Trends that carry through include personal rules for times of day and locations for writing as well as a strict adherence with occasional opportunities to bend the rules to regular routines.
I came across this gem on the always excellent Brain Pickings website. You too, should read the content here on a regular basis, your life will be more interesting for it.
You can also follow Maria Popova on twitter at brainpicker If you want to read more on Updike you can read an excellent interview with him the from phenomenal Paris Review here. In the interview at Martha's Vineyard the interviewer asked him among many questions why he writes so much literary criticism.
My rules, drawn up inwardly when l embarked on this craft, and shaped intaglio- fashion by youthful traumas at the receiving end of critical opinion, were and are: Try to understand what the author wished to do, and do not blame him for not achieving what he did not attempt.
Confirm your description of the book with quotation from the book, if only phrase-long, rather than proceeding by fuzzy precis.
Go easy on plot summary, and do not give away the ending. Most ironically, the only readers who approach a book as the author intends, unpolluted by pre-knowledge of the plot, are the detested reviewers themselves. And then, years later, the blessed fool who picks the volume at random from a library shelf.
Try to understand the failure. To these concrete five might be added a vaguer sixth, having to do with maintaining a chemical purity in the reaction between product and appraiser. Do not accept for review a book you are predisposed to dislike, or committed by friendship to like. Do not imagine yourself a caretaker of any tradition, an enforcer of any party standards, a warrior in an idealogical battle, a corrections officer of any kind.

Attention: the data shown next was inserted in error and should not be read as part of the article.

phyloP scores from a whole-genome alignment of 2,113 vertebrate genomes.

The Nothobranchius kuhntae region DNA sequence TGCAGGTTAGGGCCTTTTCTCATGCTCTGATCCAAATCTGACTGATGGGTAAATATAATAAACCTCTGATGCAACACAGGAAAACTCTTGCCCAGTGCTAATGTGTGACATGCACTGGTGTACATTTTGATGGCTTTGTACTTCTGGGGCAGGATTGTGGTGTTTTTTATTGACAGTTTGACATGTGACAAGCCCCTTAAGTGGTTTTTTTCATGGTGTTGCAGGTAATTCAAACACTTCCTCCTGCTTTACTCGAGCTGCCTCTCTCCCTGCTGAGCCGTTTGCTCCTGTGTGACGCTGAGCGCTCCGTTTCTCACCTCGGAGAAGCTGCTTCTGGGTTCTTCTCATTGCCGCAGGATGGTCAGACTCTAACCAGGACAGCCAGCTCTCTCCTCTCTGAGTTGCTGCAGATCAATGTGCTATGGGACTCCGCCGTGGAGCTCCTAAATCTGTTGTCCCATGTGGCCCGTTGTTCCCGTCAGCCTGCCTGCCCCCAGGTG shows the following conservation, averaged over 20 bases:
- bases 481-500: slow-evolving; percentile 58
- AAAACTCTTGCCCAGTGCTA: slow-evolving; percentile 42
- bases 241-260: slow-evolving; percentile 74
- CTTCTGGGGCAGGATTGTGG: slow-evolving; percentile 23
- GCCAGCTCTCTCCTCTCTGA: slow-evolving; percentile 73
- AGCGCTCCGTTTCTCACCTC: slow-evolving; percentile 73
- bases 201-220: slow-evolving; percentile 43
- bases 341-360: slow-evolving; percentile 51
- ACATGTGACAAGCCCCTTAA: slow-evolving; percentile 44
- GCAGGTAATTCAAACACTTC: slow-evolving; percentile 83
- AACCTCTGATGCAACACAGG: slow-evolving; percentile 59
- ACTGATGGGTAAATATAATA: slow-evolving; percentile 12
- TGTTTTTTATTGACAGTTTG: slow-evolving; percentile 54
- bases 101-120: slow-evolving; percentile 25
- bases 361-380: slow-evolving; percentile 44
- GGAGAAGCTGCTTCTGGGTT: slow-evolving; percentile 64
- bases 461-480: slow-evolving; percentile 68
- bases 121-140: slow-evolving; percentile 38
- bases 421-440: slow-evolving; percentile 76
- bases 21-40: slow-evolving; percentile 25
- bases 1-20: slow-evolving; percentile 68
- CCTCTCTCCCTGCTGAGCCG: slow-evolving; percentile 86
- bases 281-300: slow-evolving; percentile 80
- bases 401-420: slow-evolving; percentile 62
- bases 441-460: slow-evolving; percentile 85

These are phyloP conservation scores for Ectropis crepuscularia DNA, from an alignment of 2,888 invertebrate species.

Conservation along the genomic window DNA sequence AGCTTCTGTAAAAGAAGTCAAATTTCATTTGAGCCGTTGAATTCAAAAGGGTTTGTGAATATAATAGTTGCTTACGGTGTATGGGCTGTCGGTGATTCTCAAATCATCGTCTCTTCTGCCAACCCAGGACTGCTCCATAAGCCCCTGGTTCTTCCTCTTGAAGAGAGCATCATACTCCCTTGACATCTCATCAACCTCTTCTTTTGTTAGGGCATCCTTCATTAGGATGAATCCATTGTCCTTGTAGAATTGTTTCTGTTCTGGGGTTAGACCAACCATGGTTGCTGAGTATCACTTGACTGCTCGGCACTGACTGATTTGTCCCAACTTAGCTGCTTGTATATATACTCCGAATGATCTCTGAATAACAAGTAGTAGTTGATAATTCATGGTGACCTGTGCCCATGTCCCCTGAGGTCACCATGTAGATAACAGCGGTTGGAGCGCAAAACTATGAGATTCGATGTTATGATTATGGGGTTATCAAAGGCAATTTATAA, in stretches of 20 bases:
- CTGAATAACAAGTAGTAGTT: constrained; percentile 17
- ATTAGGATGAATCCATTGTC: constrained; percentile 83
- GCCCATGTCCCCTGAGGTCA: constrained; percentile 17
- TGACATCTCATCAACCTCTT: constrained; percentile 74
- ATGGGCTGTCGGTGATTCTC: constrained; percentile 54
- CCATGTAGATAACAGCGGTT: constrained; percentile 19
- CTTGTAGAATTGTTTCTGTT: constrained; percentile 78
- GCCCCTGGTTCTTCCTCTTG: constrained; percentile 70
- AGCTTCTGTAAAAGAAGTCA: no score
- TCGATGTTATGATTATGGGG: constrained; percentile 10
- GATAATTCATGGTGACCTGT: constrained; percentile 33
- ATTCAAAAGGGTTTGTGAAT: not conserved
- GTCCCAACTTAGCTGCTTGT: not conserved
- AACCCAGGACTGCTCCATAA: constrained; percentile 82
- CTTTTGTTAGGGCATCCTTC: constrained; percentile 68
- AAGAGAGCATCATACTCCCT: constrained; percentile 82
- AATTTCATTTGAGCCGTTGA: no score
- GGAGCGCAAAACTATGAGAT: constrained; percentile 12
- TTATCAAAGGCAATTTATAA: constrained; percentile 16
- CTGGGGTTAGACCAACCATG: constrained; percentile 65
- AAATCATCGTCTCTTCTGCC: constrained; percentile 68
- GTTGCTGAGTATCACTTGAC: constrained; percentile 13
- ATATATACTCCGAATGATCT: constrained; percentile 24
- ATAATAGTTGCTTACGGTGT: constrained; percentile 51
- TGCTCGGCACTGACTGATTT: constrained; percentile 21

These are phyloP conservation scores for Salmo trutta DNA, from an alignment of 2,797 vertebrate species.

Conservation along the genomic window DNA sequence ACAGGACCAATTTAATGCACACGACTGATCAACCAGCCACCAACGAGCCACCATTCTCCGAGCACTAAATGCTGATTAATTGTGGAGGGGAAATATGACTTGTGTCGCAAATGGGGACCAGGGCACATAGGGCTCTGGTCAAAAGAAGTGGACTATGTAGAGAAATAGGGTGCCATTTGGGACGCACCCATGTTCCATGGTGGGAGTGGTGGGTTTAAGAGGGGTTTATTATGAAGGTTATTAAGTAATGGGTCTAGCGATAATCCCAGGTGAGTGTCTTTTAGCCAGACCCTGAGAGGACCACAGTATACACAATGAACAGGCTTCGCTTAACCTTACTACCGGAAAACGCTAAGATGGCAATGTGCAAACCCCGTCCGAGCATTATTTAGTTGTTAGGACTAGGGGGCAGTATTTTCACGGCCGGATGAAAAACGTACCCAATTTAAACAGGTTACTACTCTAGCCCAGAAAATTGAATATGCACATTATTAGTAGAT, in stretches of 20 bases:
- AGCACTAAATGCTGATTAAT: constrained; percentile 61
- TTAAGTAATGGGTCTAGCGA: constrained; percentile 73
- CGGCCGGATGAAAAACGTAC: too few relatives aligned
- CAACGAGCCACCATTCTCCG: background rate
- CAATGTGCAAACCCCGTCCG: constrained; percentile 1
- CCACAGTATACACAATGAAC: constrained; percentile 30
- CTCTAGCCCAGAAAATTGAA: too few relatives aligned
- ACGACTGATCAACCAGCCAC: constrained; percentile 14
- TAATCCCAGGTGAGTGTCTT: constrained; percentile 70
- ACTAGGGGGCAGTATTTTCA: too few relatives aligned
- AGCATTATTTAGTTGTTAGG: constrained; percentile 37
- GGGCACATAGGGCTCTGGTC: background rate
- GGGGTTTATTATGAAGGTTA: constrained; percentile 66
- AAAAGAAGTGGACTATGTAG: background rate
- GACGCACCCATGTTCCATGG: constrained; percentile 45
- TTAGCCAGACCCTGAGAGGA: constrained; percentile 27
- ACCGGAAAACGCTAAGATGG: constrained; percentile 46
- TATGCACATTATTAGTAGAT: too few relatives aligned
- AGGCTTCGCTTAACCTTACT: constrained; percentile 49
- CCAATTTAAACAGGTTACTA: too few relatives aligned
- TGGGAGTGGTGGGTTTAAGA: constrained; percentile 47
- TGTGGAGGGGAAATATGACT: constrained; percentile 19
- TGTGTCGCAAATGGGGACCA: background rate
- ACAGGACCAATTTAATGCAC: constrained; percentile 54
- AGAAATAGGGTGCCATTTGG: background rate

Review the book, not the reputation. Submit to whatever spell, weak or strong, is being cast. Better to praise and share than blame and ban. The communion between reviewer and his public is based upon the presumption of certain possible joys in reading, and all our discriminations should curve toward that end.Happy Birthday, Lewis Carroll: How the Beloved Author’s Rules of Letter-Writing Can Make Email More Civil | Brain Pickings - Career Guidance Dublin | We dedicate our work to .
Hemingway’s Advice on Writing, Ambition, the Art of Revision, and His Reading List of Essential Books for Aspiring Writers Find this Pin and more on Brain pickings by Maureen Albright. Welcome to naija kul: 7 Biggest brain damaging habits. A bite-sized companion to Brain Pickings by Maria Popova.
Twitter: @explorer. They are books for all of us and for all time. Here are seven such books.” Magnificent advice on writing and the loneliness of creative work from the woman who catalyzed . Maria Popova is a cultural curator and curious mind at large, who also writes for Wired UK, The Atlantic and Design Observer, and is the founder and editor in chief of Brain Pickings (which offers a .
From Brain Pickings: “In both writing and sleeping,” Stephen King observed in his excellent meditation on the art of “creative sleep” and wakeful dreaming, “we learn to be physically still at the same time we are encouraging our minds to unlock from the humdrum rational thinking of our daytime lives.”.
Ernest Hemingway on Writing “When people talk listen completely. Don’t be thinking what you’re going to say. Most people never listen. Nor do they observe.